A FEW days afterwards members of my group reassembled for five-hour-group therapy sessions or for some individuals, private sessions of shorter duration. Each patient composed a written account of his session for his file. These follow-up sessions continued until the staff decided the patient would benefit from another long session, sometimes as soon as a month later, although the time was longer as the patient improved. Improvement was measured by the Hartman test and also by the clinical impressions of the psychiatrists.
Since I was not strictly speaking a patient and since my stay in Mexico was brief, I did not participate in all this follow-up but I did get to participate in a second long session about two weeks after my first one.
I had hoped to take ketamine hydrochloride during my second session but my heart irregularity persisted and the doctors judged that inadvisable. This decision again turned my mind to the theme of death. At my second session there were only 10 patients, a more manageable number and yet sufficient for valuable interaction between patients. Otherwise the procedure was similar to the first time except that now I ingested fresh Psilocybe mushrooms sent for my benefit by Maria Sabina, a curandera from Huautla.
This time I re-experienced the death phenomena but instead of a descent into hell the experience took on almost the character of a festival although against a background of solemnity nurtured by the strains of Brahms' Requiem. I not only attained delightful and moving insights into my own subjective life but I could see humorous aspects associated with my death which brought refreshing laughter. I also realized how the cacophony and sensory overload which was designed to "frighten me out of my wits" has a parallel in society where the perfectly natural occurrence of death is transformed into a fearful event in the average person's mind.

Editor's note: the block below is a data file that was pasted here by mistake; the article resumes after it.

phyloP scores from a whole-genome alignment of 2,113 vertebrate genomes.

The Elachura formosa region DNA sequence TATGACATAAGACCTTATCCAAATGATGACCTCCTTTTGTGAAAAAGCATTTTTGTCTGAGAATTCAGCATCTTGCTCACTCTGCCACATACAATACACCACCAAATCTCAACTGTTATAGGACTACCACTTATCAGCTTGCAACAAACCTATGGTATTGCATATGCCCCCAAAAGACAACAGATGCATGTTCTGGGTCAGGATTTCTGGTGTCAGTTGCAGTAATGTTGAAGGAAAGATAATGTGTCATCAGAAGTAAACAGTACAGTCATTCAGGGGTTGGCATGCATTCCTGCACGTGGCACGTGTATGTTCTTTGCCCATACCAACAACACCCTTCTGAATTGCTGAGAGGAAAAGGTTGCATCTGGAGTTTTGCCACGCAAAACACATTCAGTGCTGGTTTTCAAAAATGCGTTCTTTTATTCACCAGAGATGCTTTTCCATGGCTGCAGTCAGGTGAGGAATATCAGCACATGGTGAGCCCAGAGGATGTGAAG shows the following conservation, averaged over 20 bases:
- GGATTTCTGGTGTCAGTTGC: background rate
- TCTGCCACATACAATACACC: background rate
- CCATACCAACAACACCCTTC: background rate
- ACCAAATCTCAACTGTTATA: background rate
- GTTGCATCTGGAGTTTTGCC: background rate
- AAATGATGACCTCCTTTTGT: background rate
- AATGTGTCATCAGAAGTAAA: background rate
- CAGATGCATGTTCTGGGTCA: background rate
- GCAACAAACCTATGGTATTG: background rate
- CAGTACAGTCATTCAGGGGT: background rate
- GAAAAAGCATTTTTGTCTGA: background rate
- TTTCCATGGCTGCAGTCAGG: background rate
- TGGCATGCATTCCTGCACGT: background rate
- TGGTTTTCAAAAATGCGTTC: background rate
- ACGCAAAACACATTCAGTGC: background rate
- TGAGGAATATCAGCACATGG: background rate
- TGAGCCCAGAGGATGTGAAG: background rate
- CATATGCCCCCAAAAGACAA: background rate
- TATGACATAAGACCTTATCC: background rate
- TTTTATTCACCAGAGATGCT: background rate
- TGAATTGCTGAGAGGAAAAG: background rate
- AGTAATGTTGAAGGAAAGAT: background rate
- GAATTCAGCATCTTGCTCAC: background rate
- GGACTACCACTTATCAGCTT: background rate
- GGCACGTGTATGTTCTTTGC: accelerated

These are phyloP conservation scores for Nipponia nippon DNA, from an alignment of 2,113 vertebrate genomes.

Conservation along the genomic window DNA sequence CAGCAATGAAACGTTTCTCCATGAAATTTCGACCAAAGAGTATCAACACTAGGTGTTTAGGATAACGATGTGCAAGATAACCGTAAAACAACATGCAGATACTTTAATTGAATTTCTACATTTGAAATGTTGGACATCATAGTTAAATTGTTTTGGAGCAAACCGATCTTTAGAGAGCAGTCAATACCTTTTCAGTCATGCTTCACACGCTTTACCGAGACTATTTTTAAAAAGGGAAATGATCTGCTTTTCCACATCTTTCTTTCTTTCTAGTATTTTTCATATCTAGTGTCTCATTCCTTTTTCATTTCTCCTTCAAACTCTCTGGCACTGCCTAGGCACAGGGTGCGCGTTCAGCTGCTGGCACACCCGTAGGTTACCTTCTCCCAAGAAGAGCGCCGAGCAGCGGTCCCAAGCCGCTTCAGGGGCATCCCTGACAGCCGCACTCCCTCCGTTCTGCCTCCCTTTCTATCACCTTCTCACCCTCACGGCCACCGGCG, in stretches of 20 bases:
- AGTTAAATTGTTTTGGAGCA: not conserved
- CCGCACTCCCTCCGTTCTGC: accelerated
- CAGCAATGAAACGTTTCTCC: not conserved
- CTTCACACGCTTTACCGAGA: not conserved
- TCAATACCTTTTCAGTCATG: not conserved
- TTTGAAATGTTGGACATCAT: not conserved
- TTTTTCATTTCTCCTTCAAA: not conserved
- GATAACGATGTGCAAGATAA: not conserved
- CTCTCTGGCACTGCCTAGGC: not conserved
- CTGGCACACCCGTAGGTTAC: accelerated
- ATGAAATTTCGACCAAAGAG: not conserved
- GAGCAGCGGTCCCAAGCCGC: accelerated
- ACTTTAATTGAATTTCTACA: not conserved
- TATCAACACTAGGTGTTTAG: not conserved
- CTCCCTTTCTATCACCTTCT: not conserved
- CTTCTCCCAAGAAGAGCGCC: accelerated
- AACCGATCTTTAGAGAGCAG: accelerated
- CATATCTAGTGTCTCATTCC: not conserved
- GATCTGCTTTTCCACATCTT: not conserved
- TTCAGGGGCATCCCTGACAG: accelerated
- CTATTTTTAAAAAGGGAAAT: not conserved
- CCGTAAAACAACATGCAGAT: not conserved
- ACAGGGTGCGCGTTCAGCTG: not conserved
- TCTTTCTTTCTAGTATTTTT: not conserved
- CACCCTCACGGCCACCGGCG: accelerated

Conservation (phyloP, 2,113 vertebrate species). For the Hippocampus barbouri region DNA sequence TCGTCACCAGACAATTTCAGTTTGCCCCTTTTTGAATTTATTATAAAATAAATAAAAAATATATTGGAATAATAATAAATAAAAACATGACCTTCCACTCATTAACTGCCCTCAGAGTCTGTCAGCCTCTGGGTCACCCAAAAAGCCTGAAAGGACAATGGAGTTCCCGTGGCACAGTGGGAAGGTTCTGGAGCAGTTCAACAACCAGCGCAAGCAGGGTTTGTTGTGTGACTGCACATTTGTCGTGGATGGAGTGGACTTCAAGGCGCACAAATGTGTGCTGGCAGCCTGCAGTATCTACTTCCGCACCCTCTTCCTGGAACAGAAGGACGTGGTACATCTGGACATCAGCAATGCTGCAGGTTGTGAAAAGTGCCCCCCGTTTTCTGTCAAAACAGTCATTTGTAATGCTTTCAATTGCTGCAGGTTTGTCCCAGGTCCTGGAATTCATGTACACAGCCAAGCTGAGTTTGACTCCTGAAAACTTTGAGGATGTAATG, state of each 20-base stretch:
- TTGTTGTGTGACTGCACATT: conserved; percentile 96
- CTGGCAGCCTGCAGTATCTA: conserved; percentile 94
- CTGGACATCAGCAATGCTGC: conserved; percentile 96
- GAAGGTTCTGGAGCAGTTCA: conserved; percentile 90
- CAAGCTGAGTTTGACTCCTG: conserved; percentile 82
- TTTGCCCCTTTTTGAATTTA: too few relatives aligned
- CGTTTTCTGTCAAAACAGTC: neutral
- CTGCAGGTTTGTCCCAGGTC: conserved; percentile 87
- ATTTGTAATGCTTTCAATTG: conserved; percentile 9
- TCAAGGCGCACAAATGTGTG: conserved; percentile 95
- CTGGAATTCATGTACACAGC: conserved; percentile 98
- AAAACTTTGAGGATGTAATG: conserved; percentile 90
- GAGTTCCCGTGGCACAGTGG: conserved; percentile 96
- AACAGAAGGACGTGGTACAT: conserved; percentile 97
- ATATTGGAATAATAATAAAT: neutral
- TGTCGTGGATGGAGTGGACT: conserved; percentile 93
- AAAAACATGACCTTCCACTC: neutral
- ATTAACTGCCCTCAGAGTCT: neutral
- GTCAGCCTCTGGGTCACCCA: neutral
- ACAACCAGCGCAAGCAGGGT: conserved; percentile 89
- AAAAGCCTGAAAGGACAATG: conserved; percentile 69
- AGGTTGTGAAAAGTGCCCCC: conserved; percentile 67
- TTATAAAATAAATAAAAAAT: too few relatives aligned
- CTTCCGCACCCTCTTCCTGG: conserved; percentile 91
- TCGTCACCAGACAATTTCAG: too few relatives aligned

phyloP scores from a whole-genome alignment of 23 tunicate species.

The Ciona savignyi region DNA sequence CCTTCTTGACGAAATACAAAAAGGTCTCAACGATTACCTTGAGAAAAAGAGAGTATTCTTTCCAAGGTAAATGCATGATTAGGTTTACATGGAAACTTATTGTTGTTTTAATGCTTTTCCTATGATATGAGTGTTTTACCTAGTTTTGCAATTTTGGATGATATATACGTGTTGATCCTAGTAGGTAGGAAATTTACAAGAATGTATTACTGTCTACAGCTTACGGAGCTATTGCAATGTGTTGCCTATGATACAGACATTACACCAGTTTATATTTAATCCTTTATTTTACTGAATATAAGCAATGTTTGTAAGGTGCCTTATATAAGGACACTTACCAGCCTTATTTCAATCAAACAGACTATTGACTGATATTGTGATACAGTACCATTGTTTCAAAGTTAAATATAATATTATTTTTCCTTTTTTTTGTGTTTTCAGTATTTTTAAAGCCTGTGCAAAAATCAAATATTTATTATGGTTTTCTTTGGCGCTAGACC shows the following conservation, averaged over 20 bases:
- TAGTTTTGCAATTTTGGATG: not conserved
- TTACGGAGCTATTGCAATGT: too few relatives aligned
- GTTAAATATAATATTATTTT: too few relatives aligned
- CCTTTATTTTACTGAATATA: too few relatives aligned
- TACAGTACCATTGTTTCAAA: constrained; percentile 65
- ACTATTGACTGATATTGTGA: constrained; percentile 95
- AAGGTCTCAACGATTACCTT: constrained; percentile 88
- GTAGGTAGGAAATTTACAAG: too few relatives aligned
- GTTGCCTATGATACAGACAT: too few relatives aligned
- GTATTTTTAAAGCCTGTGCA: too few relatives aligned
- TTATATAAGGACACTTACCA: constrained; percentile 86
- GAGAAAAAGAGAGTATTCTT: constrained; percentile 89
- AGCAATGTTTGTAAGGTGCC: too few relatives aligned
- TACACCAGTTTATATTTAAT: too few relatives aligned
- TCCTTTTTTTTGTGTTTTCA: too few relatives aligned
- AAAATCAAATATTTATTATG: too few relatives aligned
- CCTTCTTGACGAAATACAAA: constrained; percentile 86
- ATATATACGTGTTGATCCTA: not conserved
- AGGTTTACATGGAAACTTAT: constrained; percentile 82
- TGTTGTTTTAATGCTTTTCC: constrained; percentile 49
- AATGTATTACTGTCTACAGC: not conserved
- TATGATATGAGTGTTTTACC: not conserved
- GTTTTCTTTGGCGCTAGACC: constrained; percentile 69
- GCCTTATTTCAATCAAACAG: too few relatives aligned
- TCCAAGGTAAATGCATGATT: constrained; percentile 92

On the whole, this second session was the richest of my 10 to 15 experiences with psychedelic materials. It was the first such experience in which guilt played no conscious part. I don't credit the happy outcome of this "trip" to the mushrooms but rather to the important conditioning of my previous "descent into hell."
The effectiveness of Dr. Roquet's technique is evident in my state of mind since my experiences with him. For nearly two years now my zest for life has been more positive than ever before. My appreciation of music has grown almost to an addiction and other aspects of my life have-been 'similarly enriched. Naturally this has given me subjective insight into what the treatment might accomplish for persons whose mental health is not as well established as my own.
WHAT ARE the implications of Dr. Roquet's exciting technique for the field of mental health? Based on my three weeks of intensive involvement with his program I feel that what the average psychoanalyst accomplishes in five or six years Dr. Roquet often achieves in as many months—and better—at from a 10th to a 20th the cost! Dr. Roquet has brought psychiatry into the 20th Century. Doubtless someday his methods will be improved but I do not doubt that they will be hailed as a crucial breakthrough in the progress of psychiatry.